A lot of coaches never get around to building a coaching practice because they don’t feel like they are ready. Others don’t know where to begin. Of course, you can begin by coaching your friends and family. But does it really count? Building a coaching practice is much more than coaching. It’s proactively meeting people, setting up free coaching sessions, and enrolling them into coaching.
The Distinction Between Building a Coaching Practice and Just Coaching
When you actively contact people and coach them, you take control over your coaching business. Waiting for friends and family to ask for advice is not a basis for a business. Taking a passive approach to your business has an extremely limited future. It’s at best a hobby and unless you take your own business seriously, no one else will.
If you are taking action, however, you are in control of your own destiny. As you start taking actions that build a coaching practice such as running free sessions, you begin to take ownership of your business. You become the authority. Eventually these coaching sessions will become the backbone of your practice. You will have control over the growth of your business instead of being a passive recipient waiting for crumbs of bread.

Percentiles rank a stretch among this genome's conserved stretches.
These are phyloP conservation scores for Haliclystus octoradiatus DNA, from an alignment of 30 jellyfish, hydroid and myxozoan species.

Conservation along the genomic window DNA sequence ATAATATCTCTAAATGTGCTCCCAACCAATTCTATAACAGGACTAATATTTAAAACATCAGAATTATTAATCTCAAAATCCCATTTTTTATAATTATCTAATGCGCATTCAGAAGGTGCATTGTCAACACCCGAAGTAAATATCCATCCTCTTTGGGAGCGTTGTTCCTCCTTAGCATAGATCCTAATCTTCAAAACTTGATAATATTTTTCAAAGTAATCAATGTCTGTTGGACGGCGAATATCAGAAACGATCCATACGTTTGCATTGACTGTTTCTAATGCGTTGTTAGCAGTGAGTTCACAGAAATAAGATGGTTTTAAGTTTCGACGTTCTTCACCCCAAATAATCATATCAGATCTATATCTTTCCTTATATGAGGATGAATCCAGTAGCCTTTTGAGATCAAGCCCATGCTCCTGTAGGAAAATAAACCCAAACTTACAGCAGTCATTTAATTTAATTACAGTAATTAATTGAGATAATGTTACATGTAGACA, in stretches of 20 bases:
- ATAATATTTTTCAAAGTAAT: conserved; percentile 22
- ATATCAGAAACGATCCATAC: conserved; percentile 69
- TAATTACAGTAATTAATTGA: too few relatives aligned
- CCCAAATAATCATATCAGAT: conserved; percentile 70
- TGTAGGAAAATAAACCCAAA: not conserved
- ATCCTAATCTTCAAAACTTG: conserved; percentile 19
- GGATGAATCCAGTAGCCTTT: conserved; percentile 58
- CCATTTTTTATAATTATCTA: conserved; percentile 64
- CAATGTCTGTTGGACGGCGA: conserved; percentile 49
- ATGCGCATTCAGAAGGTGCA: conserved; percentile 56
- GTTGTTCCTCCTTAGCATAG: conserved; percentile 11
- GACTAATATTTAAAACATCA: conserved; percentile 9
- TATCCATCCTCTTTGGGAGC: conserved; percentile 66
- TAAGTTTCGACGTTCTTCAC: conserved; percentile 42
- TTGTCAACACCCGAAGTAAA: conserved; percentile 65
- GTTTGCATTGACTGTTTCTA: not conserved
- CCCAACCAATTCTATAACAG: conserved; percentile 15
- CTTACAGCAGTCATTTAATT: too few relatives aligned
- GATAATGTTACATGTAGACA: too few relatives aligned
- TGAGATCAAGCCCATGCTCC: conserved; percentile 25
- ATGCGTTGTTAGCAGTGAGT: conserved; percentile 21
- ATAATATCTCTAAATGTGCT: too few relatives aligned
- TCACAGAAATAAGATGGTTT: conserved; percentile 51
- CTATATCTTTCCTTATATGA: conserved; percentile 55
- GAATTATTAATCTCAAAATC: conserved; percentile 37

What Else Can You Do To Build Your Coaching Business?
Other ways of building your coaching practice include using Facebook, LinkedIn, or other social networking sites, internet marketing, public speaking, joint venture partners, cold calls, networking events, referrals, and so on and so on.
Of course all these are great ways of building your coaching practice and some of these will bring so much business you’ll need to hire coaches to serve the clients that come to you if you are consistent over time. Until you master the skill of taking control of your coaching relationships and actively seek out clients rather than wait for people to seek out your advice, you have a hobby and not a business. Having a coaching hobby is fine, but you won’t make money and you won’t help your clients as much as you will when they know you make your living on your coaching skills.
It’s sad to say, but true. Until people somehow see your coaching practice as a business, they actually won’t see as much value in your time. It’s a bit of the old adage, you get what you pay for. Coaching family and friends for free cheapens the transaction. While I don’t charge my friends and family, they know that I have a business and that others pay me for the same advise they get for free. Somehow they
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